On Tuesday, January 22, after six days on strike, United Teachers Los Angeles (UTLA) announced an agreement with Los Angeles Unified School District (LAUSD). Copies of the Tentative Agreement were circulated to the 31,000 union members still on the picket lines. Chapter chairs at 1240 schools in the District conducted votes to approve the agreement.
The strike began on Monday, January 14, and lasted all that week through four days of steady rain until the skies cleared on Fri. Angelenos were impressed by the dedication of teachers who wrapped themselves in plastic ponchos, continued to march not only in front of their schools but in massive rallies downtown designed to show both their own unity and broad solidarity among the parents, students and general public. No more than a third of the students attended understaffed schools during the strike, meaning that the financially strapped District lost over $100 million in state per-pupil funding.
The long MLK holiday weekend provided some relief from the vigors of the picket lines, but during that time UTLA and LAUSD negotiators huddled in City Hall with Mayor Eric Garcetti to hammer out an agreement. At 9:30 a.m. on Tues., when the picket lines had already resumed for the sixth day, the settlement was unveiled.
Members of the public, and the teachers themselves, had to ask why it took a painful, costly strike affecting 600,000 students and their families, to achieve what might have been won by bargaining any time over the 20 months since the expiration of the last contract.
Although UTLA compromised on a number of issues down from their original proposal, the final agreement largely follows its contours. Members of the public, and the teachers themselves, had to ask why it took a painful, costly strike affecting 600,000 students and their families, to achieve what might have been won by bargaining any time over the 20 months since the expiration of the last contract.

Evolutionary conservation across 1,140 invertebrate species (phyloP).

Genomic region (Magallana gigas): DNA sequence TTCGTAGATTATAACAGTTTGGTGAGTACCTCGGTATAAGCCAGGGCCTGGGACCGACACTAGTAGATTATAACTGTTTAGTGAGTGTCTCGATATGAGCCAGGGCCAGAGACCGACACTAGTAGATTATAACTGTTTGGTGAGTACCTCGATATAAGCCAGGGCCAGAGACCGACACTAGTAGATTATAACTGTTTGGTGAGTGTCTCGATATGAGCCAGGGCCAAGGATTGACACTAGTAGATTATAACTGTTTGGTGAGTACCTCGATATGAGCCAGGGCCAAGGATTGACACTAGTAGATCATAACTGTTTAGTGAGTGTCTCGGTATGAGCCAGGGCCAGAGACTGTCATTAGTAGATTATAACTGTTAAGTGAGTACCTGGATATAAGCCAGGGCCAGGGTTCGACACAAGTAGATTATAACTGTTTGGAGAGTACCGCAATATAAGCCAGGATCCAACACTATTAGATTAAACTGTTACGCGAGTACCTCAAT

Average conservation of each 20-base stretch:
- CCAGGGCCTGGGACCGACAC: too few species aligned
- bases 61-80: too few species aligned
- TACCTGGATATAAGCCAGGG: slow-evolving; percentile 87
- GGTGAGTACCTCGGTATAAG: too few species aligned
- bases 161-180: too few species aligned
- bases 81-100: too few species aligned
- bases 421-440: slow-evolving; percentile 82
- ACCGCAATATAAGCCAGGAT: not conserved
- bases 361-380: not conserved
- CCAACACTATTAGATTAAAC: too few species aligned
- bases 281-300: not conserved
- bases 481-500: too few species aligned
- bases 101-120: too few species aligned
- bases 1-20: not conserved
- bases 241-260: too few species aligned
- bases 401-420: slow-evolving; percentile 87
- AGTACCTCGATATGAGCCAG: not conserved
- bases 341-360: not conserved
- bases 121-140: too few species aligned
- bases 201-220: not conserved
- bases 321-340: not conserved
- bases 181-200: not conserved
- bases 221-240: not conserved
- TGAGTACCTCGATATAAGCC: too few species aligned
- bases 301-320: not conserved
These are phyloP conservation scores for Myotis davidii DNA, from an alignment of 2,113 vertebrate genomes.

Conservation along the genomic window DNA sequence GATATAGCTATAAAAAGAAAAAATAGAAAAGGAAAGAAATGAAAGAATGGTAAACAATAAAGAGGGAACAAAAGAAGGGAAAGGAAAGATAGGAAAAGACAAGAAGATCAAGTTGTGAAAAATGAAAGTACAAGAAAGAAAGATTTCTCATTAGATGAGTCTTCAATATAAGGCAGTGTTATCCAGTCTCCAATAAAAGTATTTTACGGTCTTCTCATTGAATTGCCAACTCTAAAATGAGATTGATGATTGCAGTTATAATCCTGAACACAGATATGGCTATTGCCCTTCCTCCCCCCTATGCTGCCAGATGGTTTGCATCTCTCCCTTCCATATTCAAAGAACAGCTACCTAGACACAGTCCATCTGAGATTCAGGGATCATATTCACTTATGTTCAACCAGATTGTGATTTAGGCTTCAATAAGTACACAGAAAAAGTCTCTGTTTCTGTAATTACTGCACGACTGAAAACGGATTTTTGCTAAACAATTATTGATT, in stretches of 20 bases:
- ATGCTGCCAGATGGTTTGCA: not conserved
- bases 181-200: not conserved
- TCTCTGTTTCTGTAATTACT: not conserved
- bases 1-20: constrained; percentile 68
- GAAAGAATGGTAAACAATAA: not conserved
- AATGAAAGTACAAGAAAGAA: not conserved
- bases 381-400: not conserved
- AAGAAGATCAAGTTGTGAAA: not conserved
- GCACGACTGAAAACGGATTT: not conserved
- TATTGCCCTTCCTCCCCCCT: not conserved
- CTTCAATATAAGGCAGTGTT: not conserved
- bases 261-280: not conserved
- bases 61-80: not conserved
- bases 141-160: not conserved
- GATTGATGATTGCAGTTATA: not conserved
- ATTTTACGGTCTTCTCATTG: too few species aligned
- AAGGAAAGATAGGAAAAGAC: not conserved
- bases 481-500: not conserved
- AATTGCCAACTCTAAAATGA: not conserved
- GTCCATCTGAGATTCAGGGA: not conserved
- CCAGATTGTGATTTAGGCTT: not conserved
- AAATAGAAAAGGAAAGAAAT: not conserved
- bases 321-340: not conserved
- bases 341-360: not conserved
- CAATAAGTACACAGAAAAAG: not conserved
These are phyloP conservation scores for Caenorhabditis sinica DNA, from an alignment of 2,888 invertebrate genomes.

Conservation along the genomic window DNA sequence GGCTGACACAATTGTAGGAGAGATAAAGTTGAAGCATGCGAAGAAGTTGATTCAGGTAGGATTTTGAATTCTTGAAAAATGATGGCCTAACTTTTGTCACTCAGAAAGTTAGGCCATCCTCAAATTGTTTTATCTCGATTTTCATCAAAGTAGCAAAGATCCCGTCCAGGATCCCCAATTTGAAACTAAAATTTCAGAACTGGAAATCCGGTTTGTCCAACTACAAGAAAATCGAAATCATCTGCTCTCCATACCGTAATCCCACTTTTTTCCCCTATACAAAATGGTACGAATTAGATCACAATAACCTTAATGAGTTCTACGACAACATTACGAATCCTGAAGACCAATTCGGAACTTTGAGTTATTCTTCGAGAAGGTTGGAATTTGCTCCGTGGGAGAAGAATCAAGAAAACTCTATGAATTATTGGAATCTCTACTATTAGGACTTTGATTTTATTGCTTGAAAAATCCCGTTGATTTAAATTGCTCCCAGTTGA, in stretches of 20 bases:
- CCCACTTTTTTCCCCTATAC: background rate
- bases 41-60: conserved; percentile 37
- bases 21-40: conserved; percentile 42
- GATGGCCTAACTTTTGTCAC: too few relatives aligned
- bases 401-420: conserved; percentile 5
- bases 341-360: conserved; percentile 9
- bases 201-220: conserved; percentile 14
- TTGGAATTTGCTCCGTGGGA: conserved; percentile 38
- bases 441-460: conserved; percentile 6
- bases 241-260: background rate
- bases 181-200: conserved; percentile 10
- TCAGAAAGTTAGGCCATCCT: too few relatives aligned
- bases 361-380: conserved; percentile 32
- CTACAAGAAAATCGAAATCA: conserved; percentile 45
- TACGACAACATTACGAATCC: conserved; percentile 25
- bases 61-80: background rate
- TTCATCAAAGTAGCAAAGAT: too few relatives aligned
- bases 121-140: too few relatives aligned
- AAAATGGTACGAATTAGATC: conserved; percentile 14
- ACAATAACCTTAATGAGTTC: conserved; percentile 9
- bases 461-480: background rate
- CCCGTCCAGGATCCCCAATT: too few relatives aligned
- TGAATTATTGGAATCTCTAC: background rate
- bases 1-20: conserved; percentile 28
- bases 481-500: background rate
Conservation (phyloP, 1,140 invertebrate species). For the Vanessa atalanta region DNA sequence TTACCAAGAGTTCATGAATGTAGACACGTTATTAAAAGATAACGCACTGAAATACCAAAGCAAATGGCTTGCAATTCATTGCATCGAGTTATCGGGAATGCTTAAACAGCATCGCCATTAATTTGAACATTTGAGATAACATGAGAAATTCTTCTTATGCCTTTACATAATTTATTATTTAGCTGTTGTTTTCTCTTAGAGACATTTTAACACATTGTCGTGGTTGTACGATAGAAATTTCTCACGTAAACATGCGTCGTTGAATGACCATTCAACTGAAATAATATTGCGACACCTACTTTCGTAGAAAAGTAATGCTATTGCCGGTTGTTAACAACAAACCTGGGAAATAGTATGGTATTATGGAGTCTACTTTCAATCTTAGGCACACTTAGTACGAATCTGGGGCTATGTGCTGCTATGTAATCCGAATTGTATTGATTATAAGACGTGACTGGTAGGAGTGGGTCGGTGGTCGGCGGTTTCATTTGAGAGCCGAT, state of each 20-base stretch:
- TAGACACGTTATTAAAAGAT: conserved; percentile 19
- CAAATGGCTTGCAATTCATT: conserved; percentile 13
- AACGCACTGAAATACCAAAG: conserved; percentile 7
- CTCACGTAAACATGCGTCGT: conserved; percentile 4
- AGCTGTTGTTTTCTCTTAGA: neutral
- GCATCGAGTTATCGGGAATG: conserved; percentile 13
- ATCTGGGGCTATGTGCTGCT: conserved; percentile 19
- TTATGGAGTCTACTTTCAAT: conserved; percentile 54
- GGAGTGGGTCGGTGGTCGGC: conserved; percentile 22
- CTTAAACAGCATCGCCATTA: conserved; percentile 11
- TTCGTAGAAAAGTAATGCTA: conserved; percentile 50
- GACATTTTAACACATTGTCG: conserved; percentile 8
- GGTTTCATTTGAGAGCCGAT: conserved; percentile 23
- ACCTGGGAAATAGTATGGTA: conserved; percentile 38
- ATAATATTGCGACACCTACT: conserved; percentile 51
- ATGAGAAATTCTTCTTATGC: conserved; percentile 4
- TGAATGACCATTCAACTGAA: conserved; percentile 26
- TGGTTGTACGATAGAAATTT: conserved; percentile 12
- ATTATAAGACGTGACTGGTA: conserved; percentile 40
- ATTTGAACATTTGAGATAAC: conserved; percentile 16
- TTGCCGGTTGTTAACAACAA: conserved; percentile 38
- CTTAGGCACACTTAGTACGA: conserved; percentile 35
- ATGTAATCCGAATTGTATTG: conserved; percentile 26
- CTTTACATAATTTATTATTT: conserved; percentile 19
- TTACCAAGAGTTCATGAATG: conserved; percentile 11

The answer to that question is, of course, that LAUSD was provoking the teachers and the union movement itself, and the public as well, to see if a lack of community support would enable the District to continue dismantling public education and siphon off public funds into charter schools and private hands.
The public now has a much clearer understanding of the intent by the American “free enterprise” system to decimate, privatize and monetize what was in many parts of the country the jewel of the national commonweal—our public education system—which over the decades helped to establish a broad, well educated middle class. (With some glaring historical flaws that cannot be overlooked, such as inferior schools under segregation, gender discrimination, and rural poverty.)
The students also received a civics lesson unlike what their textbooks teach: They saw a form of class warfare playing out in front of their eyes, and in that struggle they could plainly see that the teachers were on their side.
In our series of recent articles in People’s World we were able to outline many of the teachers’ complaints—salary levels, of course; but the union made much more of issues such as out-of-control class sizes, lack of adequate staffing in schools, including counselors, librarians and nurses, and the proliferation of mostly non-union charter schools which discriminate in their non-acceptance of students with learning disabilities yet continue to operate on public school grounds and with public school money.
What the new contract says
On salary, the agreement stipulates a 3 percent retro salary increase for the 2017-18 school year and a 3 percent increase retro to July 1, 2018. According to the “Me Too” policy, school administrators will also benefit from these raises even though they did not sacrifice any lost salary during the strike.
On class size, the agreement eliminates the hated section 1.5 which had previously allowed the District to unilaterally ignore all class size averages and caps if it claimed a financial crisis. It further delineates gradual class size reductions over the next four years, but nowhere near to the degree that educators would prefer. UTLA President Alex Caputo-Pearl modestly commented, “We have started down a real path to address class size.”
One of the issues teachers had consistently raised was the overemphasis on mandated testing which forced teachers to concentrate on “teaching to the test” instead of focusing on intellectual development. The new agreement says that beginning this school year, a joint UTLA/LAUSD committee will be created to develop a plan to reduce the amount of assessments by 50 percent.
Separate items in the agreement deal with staffing. By the 2020-21 school year additionally hired nurses will serve full-time at every school five days a week, and there will be a full-time teacher librarian at every secondary school campus five days a week. More student counselors will be hired, allowing the district to maintain a counseling service ratio of 500 to 1 per secondary school, which is a slight improvement over anywhere from 690 to 890 per student at present, according to the school.